Pain: A Natural State without a Nature? Dealing with the Ambiguity of „Pain“ in Science and Ethics

In Heather McKenzie, John Quintner & Gillian Bendelow (eds.), At the Edge of Being: The Aporia of Pain. Inter-Disciplinary Press (2010)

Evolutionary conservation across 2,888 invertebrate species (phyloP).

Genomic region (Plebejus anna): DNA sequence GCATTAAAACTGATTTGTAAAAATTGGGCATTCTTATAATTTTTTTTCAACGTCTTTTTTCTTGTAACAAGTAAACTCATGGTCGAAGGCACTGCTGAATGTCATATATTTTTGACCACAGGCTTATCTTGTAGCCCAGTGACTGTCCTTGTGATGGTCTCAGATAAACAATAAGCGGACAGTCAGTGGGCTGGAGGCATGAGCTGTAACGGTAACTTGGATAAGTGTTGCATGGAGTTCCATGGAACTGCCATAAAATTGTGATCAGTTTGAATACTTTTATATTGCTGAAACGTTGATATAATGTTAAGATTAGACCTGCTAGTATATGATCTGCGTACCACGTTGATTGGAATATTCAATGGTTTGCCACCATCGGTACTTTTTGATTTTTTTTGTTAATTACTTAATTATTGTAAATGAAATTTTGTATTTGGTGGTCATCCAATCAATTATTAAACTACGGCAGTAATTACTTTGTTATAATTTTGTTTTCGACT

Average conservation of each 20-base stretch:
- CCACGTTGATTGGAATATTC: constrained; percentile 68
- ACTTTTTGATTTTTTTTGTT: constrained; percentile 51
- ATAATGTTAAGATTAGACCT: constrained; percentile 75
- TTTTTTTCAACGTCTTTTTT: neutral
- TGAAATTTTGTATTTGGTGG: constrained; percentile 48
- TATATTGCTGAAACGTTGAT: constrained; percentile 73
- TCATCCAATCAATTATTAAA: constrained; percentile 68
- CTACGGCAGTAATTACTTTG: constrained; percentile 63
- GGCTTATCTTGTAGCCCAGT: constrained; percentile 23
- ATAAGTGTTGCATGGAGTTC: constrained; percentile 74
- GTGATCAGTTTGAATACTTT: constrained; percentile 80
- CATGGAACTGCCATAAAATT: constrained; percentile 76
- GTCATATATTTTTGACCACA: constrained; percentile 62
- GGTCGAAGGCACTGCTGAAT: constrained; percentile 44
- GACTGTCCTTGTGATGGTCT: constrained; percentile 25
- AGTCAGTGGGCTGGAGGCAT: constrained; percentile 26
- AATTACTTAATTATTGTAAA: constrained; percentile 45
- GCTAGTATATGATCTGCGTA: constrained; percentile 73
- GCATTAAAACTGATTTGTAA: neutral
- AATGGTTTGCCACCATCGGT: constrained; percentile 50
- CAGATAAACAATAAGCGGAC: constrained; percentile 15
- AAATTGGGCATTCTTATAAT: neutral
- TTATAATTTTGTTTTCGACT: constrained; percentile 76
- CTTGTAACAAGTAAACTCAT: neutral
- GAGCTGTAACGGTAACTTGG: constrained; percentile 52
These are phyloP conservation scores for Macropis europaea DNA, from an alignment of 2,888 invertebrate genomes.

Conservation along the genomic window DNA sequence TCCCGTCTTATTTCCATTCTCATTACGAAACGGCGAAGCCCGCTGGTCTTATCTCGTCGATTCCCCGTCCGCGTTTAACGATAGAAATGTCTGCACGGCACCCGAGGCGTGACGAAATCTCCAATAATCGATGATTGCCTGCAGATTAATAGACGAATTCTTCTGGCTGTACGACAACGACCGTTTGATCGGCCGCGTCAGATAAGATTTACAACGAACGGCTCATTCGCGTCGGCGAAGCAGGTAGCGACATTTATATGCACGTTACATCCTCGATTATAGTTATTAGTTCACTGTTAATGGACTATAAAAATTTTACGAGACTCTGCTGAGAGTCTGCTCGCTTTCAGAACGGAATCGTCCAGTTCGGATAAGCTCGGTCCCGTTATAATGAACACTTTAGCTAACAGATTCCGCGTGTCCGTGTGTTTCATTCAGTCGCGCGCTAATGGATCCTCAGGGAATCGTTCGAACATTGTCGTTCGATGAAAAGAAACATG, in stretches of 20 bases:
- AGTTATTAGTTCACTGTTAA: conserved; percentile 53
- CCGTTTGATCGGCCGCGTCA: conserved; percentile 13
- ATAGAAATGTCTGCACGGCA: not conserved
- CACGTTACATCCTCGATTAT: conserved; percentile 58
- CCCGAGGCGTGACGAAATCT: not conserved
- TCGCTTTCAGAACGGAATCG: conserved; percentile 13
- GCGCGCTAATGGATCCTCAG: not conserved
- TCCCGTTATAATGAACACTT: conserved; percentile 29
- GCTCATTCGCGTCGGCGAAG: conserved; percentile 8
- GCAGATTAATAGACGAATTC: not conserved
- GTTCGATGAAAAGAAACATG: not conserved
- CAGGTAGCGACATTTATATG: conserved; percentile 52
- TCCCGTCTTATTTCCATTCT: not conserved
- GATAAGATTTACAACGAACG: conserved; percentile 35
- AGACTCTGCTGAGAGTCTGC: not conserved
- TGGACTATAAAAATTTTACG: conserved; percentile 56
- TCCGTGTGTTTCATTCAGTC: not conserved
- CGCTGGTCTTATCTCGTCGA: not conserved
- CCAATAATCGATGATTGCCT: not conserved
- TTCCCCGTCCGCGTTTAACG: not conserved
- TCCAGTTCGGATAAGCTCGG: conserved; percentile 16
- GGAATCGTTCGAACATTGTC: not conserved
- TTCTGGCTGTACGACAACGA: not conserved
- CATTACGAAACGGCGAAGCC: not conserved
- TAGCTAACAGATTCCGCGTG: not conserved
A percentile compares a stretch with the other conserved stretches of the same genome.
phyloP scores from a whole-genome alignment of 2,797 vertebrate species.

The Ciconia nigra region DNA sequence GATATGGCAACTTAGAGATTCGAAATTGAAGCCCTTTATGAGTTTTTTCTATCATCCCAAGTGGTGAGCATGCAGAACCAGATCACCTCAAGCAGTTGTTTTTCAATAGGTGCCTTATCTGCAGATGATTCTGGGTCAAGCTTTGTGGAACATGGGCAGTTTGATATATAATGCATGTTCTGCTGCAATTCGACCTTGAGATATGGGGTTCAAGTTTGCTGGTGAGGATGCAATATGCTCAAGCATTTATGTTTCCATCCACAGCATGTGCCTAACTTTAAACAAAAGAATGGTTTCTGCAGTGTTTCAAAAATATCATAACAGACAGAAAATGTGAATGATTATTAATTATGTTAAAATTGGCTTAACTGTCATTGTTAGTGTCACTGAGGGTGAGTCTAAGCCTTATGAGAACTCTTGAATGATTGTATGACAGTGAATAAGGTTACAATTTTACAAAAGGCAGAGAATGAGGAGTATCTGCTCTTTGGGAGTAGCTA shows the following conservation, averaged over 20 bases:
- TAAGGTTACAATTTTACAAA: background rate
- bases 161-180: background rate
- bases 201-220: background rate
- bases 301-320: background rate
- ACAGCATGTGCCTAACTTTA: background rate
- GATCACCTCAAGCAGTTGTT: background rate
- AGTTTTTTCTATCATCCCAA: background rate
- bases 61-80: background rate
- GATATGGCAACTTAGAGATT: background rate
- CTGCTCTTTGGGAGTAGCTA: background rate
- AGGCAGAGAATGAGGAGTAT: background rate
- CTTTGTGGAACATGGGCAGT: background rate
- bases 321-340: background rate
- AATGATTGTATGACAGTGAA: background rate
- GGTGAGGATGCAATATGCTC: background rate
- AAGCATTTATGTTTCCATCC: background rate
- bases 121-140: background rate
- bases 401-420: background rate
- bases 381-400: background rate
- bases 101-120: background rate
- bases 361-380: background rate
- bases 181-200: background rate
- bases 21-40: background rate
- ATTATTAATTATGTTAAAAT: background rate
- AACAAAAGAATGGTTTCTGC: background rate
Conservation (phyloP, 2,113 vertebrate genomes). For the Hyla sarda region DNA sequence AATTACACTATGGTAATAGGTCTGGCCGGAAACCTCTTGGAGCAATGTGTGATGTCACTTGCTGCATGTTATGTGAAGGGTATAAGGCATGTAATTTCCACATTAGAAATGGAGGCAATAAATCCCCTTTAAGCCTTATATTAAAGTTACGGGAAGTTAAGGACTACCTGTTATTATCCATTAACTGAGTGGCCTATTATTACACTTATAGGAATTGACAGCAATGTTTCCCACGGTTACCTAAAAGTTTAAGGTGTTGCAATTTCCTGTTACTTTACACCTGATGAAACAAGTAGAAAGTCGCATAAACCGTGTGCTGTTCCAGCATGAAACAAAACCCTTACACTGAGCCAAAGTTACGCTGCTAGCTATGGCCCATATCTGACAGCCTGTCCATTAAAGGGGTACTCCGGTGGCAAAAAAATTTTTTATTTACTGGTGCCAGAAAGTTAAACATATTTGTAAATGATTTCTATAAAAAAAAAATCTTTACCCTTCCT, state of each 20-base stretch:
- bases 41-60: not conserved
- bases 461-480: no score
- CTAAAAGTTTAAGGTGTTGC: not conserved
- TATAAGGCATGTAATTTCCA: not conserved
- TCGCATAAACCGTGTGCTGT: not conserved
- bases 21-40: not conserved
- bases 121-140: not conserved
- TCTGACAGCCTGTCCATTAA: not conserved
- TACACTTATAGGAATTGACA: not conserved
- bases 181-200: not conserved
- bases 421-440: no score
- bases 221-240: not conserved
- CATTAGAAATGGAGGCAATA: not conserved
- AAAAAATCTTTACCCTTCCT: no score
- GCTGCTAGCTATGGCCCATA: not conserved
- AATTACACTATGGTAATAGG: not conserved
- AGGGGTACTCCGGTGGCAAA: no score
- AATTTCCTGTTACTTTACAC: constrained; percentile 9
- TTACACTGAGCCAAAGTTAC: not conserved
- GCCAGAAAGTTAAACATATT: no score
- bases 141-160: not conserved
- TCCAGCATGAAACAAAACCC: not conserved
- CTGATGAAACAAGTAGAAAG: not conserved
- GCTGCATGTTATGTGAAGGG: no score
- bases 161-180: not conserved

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Can we find necessary and sufficient conditions for a mental state to be a pain state? That is, does pain have a nature? Or is the term ‘pain’ ambiguous? I argue here that our expression ‘pain’ lacks necessary use conditions if one considers a range of contexts. As use conditions constrain the reference class, I argue that ‘pain’ does not refer to a natural category, but binds together a bunch of loosely resembling phenomena. This leads to problems for scientific and clinical discourse. To solve these, a method of explication is suggested, based on a discursive combination between analysis of first-person reports and theories of natural science. Lastly, I consider the ethical implications of this ambiguity that lead to a reformulation of the goal of pain science: Not alleviation of all pains ought to be our goal, but only manipulation of conscious and negatively emotionally charged pains.
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